Since completing the course at the Iron Yard life has been an adjustment. After spending three months away from my family I needed to spend some quality time with everybody (and try my best to give my wife a much deserved reprieve). I also needed a bit of a mental break from the breakneck learning I had accomplished. I love learning to think like a hacker, but the process of getting here took some mental acrobatics. So, I have spent some time getting caught up on Castle and reality television (#guiltypleasure).
In the midst of reintegrating back into normal life, I have also been hitting the pavement looking for a position (check out my new portfolio). I’ve been submitting applications, sending resumes and responding to e-mails. And I have to say, it’s been a bit of a roller coaster: awesome highs and some forceful lows (rejection sucks, ya’ll).
I should say that compared to what the job search process was before completing the course at TIY my current search has been amazing. It used to be pretty dismal. I would submit 100 resumes (no joke) and get maybe 1 response. I wasn’t dumb. I had success in the positions I held. I’m creative and am the kind of guy who works hard to get things done. But the fact was the skill set I had on paper was not in demand.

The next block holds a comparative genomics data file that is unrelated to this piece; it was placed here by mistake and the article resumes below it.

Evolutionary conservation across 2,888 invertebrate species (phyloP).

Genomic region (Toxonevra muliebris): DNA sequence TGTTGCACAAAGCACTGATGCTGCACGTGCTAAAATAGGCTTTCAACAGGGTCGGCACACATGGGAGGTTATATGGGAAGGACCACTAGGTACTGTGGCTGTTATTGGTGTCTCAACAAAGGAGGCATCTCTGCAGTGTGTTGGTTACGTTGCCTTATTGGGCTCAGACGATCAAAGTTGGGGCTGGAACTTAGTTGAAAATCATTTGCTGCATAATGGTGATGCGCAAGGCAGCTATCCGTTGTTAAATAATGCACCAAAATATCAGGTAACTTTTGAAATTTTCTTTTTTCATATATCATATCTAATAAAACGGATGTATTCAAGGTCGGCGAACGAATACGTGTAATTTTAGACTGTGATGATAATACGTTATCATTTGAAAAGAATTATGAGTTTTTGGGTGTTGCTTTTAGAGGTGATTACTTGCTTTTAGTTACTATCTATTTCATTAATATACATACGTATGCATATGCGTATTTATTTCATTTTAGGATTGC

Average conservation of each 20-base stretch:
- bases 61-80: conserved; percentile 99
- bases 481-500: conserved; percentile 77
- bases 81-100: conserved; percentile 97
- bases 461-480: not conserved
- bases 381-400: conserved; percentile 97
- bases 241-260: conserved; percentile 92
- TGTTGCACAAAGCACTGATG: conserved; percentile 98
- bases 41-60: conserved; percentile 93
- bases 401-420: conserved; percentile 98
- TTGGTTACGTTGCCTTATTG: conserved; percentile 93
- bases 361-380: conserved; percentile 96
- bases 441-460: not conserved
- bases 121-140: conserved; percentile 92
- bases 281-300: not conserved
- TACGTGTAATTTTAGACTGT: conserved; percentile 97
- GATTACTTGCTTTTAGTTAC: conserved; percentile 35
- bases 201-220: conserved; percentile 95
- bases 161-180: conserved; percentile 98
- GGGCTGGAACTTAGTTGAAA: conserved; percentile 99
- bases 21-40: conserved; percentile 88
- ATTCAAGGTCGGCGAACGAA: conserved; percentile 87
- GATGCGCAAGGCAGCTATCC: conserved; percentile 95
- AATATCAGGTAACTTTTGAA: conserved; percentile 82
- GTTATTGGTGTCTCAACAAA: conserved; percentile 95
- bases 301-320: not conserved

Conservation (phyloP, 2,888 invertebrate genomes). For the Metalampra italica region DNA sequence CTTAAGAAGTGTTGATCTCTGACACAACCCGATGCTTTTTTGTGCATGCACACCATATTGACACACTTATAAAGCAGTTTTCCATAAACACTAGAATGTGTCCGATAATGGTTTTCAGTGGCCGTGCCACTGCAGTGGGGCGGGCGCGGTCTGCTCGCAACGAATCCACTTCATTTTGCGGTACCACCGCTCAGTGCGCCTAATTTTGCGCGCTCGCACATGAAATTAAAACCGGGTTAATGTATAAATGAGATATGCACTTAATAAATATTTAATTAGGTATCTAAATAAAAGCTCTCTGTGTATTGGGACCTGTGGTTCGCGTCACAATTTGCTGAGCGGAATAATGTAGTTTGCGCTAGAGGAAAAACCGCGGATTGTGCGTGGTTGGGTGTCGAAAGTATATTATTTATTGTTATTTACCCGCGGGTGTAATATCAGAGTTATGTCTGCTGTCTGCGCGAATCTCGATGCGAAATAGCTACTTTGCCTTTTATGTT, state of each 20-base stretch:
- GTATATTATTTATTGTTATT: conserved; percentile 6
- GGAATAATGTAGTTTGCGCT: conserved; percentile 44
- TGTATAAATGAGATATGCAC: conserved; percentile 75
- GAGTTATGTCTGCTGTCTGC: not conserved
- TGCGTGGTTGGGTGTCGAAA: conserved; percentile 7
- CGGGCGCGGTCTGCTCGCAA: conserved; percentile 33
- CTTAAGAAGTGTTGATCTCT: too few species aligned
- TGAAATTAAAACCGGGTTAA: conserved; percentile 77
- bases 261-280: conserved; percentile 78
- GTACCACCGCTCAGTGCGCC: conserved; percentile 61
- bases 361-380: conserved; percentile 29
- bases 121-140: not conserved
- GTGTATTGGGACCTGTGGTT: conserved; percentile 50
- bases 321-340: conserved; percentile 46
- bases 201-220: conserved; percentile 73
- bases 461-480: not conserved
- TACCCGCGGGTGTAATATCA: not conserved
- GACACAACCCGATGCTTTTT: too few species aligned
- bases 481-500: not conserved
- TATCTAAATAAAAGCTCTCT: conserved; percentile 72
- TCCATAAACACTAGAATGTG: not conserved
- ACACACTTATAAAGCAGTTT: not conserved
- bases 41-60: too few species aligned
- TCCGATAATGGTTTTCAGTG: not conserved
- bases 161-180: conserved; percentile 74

Upon returning to Texas, I started off reaching out to about eight different companies. Four of them responded to me within 24 hours. I’ve had second interviews with three of them. Two of them want to see me face to face (they are located out of state). The responses to my applications have been overall positive.
But it’s not just the responsiveness to my applications that is different in this round of job hunting. I’m different, too. I know better what I’m looking for. As I sort through opportunities, I have three main goals in mind:
1. I want to work on a team of awesome people (capable, smart, and hopefully no jerks)
2. I want to work for a company that is at least somewhat opinionated (they have an idea of what they consider good code, good products, & good design)
3. I want to work in an environment where I can build on what I have learned and have opportunity to learn even more about writing eloquent code, creating awesome UI/UX, & identifying effective design principles.
I have no idea if this is a ridiculous list or not, but I’ve found some companies that lead me to believe it’s possible to find a place like this. I’m excited to find out.
Photo courtesy of Sarah.